For seniors in Ottawa, OVFCSCA has had an overall profound impact. Through their regular get-togethers and activities, seniors have developed strong relationships with other members and staff volunteers, positively impacting their mental and emotional well-being. It is heartwarming to see seniors come together and enjoy their golden years with family and peers. OVFCSCA’s cultural events, activities and programs are a great way to keep the Filipino culture alive and a sense of togetherness among seniors. OVFCSCA has touched their lives in many ways, and the members shared some meaningful insights. One member said, “masarap sa puso (good for the heart).” Another member added, “We developed love and friendship with members, having each other’s back during hard times when dealing with an illness and receiving treatment; members of OVFCSCA gave each other courage – ‘lakas ng loob’ and all-out support, sharing the moment.” This struck me the most, and at that moment I realized “wow, I am so proud to be Pinoy.” 

OVFCSCA vice chairperson Mary Formoso commented, “I found a sense of belonging and purpose.” She has made new friends who have become like family to her, especially as she is getting older. As she formed new connections, she felt a sense of warmth, change, and familiarity that reminded her of her love of family. With time, these bonds grew stronger, and she realized that age was just a number – it did not have to limit her potential. Even though she had reached a certain point in life, she knew she could still achieve much more. This realization filled her with renewed purpose and passion for life. She was excited to see where this newfound motivation would take her.

As the interview ended, I felt a sense of warmth and inspiration emanating from the words of the PCC officers and members of OVFCSCA. Both organizations shared a story of community collaboration demonstrating the strength and power of the kabayan (fellow countryman/woman) spirit. It is a beautiful reminder that as Filipinos, regardless of where we may be in the world, we are all part of one community, one family, and we can accomplish amazing things together. Looking ahead, there are opportunities for future collaboration between the organizations that arise from the needs of our aging community members. It will be exciting to see how this partnership evolves over time. As OVFCSCA assistant secretary Chit Villanueva said, “We are our brothers’/sisters’ keepers.” This sentiment captures the heart of their partnership and the value of “kapwa,” important to both organizations. In a world that can often feel divided and disconnected, especially in times of adversity, this partnership exemplifies what is possible when we come together with a shared purpose, vision and collaborative approach. By working together, PCC and OVFCSCA have reached a wider scope of need and created a more impactful presence in our community.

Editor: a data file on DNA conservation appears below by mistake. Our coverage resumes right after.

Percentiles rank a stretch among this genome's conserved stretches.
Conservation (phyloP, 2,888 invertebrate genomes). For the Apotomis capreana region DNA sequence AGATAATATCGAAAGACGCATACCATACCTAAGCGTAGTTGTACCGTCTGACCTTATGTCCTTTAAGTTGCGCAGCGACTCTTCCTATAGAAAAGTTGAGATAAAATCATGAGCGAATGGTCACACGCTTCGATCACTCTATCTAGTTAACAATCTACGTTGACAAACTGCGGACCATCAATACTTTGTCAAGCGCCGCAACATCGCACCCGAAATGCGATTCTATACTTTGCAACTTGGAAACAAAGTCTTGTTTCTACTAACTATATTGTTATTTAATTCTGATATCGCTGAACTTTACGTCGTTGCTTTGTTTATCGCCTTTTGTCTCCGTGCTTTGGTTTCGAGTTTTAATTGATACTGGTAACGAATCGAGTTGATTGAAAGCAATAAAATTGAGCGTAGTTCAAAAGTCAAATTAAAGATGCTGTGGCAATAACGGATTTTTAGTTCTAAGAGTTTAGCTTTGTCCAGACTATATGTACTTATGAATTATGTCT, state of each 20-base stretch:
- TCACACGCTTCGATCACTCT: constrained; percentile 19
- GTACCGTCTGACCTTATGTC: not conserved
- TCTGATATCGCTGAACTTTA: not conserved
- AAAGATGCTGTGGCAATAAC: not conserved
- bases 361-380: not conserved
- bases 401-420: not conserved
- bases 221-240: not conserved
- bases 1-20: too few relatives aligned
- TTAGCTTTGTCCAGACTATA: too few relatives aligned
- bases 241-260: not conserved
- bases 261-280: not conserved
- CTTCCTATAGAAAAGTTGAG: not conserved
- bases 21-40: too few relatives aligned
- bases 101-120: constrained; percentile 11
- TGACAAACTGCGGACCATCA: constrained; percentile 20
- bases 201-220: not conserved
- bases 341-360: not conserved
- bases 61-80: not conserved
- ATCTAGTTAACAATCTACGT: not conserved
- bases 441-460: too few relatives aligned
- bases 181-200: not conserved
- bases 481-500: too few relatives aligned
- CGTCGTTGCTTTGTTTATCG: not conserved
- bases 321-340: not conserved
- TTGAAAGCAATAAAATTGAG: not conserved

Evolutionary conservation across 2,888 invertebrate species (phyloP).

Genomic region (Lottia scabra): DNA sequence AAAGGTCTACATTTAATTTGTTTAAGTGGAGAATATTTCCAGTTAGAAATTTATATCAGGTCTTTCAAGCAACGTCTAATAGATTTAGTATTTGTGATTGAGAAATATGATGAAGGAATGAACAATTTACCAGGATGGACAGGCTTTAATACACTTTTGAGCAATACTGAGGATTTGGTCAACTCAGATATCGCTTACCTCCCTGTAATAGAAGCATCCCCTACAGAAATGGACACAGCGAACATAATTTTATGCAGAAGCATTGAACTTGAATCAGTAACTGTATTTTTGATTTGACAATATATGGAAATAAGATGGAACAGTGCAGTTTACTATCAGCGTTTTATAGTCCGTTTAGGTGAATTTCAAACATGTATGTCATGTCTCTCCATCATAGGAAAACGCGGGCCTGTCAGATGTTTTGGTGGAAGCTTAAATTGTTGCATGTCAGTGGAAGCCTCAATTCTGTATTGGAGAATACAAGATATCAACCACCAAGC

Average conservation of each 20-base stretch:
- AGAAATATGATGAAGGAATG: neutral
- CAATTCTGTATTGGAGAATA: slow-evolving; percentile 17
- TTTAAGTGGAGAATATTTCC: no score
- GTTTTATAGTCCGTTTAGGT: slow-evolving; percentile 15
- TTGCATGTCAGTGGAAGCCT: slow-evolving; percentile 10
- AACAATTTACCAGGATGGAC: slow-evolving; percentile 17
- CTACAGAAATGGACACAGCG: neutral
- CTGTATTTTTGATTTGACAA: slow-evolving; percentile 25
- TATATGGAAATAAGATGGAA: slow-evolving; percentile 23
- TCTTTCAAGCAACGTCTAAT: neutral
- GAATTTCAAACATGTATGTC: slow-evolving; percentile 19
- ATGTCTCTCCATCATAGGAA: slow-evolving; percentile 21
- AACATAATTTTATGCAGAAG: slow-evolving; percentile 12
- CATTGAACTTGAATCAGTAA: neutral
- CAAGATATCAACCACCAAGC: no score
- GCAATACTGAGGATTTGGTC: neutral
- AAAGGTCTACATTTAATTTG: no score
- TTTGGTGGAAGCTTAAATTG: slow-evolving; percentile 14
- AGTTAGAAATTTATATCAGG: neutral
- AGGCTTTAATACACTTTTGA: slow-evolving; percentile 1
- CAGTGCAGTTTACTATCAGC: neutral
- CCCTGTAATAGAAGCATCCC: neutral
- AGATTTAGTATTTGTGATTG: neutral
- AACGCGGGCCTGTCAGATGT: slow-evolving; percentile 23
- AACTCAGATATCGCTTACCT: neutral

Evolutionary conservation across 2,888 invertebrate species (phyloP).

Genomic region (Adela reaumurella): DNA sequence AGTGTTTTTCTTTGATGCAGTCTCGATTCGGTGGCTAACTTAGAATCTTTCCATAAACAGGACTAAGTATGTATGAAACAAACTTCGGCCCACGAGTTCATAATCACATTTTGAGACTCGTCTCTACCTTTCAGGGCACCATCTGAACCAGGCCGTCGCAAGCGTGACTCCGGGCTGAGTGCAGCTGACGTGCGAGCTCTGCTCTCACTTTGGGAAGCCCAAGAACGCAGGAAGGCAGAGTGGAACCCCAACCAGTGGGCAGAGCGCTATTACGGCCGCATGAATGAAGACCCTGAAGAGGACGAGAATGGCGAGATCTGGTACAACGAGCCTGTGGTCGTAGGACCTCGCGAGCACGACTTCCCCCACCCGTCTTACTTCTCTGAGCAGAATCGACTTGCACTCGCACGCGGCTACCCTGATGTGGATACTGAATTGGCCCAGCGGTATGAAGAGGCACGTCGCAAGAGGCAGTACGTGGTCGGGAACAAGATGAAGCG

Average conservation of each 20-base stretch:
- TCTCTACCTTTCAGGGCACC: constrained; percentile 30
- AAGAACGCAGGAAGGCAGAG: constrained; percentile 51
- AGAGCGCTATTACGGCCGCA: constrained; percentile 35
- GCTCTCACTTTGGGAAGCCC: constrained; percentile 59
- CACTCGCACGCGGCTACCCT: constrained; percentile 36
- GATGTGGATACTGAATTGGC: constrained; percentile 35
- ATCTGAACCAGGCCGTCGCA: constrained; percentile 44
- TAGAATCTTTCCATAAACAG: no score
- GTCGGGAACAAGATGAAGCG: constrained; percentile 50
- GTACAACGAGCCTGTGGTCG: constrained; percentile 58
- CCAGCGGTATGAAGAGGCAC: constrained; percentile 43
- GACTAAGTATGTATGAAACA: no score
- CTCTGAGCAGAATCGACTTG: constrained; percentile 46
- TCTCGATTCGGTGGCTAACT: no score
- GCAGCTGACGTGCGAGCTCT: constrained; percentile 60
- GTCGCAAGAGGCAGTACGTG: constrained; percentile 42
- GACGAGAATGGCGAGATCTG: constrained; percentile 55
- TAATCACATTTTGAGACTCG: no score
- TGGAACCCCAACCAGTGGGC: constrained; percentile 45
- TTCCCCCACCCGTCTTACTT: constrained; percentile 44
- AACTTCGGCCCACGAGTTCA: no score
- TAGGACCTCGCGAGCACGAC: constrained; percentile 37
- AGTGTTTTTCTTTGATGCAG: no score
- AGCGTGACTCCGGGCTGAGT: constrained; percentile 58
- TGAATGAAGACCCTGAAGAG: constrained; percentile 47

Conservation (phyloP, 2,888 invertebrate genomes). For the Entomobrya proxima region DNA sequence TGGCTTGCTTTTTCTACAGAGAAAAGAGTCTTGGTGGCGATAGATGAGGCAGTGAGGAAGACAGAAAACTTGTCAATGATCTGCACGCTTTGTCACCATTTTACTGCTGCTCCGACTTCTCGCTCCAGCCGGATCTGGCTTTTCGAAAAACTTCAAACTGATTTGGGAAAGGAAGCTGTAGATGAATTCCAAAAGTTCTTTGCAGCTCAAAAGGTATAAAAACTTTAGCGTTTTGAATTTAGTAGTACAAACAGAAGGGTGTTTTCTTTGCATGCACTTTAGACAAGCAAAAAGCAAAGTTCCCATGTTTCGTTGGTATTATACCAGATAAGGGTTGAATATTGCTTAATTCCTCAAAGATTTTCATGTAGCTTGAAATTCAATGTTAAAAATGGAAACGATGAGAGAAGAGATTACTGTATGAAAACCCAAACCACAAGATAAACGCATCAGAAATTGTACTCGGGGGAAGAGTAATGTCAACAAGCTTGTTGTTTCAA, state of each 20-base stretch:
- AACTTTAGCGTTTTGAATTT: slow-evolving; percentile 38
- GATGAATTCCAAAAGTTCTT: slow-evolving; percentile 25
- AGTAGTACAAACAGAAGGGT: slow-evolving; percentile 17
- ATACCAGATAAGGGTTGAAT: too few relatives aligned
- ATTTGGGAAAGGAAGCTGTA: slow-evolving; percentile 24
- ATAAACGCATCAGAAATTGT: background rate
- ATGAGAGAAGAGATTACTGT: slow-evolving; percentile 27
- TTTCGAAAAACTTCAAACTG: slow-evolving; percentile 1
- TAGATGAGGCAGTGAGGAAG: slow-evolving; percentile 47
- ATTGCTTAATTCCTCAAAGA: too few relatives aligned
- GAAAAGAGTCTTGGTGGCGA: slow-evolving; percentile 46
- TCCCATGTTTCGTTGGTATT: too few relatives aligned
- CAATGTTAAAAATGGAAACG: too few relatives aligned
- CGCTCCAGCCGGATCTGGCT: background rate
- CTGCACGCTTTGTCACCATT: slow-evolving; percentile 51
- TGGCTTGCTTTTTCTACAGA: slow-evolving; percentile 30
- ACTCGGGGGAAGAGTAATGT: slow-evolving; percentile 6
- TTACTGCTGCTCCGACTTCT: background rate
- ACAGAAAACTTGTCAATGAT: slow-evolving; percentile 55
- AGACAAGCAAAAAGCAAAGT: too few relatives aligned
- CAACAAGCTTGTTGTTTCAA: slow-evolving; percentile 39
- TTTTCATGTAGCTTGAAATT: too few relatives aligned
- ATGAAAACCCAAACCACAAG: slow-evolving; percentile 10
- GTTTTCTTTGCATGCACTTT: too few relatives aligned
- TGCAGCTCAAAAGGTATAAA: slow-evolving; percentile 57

The seniors had more advice on navigating their lived Filipino-Canadian experience that was both practical and profound. They emphasized the importance of avoiding procrastination, always treating others with kindness, looking out for one another, and learning more about Filipino history, culture, and current events. 

With that in mind, there is much potential for growth and collaboration within the Filipino community. The principle of mutual respect and valuing each individual’s diverse perspectives, experiences, and expertise cannot be overstated. As Marion Villanueva, a PCC Board member pointed out, “No one person has all the answers, and we need to be open to new ideas and different ways of doing things. We can achieve a shared vision only by working together, trusting, and respecting each other.” 

I look forward to more initiatives that benefit seniors, youths, students, recent graduates, and new immigrants. PCC and OVFCSCA working with other groups are key in promoting equity, inclusion, and diversity within the Fil-Can community and together can contribute to a stronger, more united community. Let’s continue to work together, support each other, get involved, and make a difference we can be proud of.